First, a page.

Is putting a disco beat really a good way to appreciate a symphony?
I don’t know if you have this tucked away in your memory like I do, but back when I was in high school there was a particular kind of contraband that quietly circulated among students. You never quite knew who had one unless you happened to catch a glimpse at a friend’s locker or hanging out of a notebook. “Don’t tell anyone,” was the panicked response if someone saw yours.
I’m talking about those little yellow and black booklets that were the key to not having to read all those ponderous novels and plays in English class. They were called “Cliffs Notes” and if you were caught with them, you were in trouble. But we thought the risk worth it: in just a few pages they gave you all you needed to know about the
plot and characters of any novel or play. Our teachers knew they were out there and inveighed against them with an intimidating vehemence. we never really saw the harm in them.
But Cutting corners like this rarely made us more interested in the original. Quite the contrary: it usually blunted our curiosity and by the end of a few pages convinced us we knew enough about Macbeth. It was only later that it occurred to some of us that we might actually be missing something by taking a shortcut to a great work of literature.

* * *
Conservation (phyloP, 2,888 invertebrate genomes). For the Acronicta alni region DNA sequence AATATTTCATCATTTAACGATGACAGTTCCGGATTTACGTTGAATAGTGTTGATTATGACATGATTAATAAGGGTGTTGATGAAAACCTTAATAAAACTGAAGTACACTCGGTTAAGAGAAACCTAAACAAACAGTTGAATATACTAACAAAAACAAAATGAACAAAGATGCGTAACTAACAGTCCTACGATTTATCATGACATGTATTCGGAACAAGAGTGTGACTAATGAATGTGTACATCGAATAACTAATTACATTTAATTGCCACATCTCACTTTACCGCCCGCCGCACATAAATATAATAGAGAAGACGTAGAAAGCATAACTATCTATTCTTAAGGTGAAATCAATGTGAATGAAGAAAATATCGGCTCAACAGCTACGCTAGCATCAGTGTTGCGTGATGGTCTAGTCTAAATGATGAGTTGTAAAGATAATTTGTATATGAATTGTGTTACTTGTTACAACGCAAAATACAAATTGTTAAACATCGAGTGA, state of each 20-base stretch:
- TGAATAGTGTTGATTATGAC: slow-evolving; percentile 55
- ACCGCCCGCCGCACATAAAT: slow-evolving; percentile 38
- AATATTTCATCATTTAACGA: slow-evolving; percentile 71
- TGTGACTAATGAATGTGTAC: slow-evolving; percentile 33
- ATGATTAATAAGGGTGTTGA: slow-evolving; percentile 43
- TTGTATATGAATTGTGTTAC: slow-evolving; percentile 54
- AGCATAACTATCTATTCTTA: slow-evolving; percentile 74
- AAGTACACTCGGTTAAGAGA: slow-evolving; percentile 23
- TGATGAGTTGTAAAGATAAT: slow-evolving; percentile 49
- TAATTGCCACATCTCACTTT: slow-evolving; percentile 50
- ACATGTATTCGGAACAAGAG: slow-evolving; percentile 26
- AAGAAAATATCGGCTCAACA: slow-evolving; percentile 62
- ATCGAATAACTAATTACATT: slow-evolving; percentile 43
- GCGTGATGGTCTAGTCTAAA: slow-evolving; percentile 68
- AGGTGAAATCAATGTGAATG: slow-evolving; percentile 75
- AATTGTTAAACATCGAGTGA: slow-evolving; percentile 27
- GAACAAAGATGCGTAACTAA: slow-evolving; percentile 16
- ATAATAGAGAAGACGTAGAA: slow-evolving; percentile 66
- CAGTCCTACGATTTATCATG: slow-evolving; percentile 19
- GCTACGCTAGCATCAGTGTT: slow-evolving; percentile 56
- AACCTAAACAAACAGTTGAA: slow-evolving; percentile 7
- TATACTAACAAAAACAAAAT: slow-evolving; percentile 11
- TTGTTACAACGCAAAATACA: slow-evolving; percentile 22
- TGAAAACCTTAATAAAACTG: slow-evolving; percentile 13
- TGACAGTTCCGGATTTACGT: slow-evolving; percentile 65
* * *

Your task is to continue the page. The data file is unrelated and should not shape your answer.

Another kind of cultural shorthand took the music industry by storm back in 1981. It was an album by the Royal Philharmonic Orchestra called “Hooked on Classics.” I remember listening to it then, marveling how it made highbrow music catchy and accessible. Recently I looked and to my surprise found it on iTunes. I didn’t buy it, but I listened to some excerpts thinking it would jog my memory.
Did it ever. I don’t know if you’re familiar with this cultural oddity, but it’s basically the Cliffs Notes of classical music set to — and it’s hard to type this — a disco drum beat. The first track on the album begins with Tchaikovsky’s Piano Concerto No. 1 and then within five minutes has plowed through the memorable parts of “Flight of the Bumblebee,” the first movement of Mozart’s 40th Symphony, “Rhapsody in Blue,” and 13 more classic works. The album also featured similar smash-ups like “Hooked on Mozart,” “Hooked on Bach,” “Hooked on a Can-Can” and more. You will have heard all these tunes, I feel certain, but you will never have heard them like this.
Whether we should file this under Good Thing or Bad Thing we can talk about next week.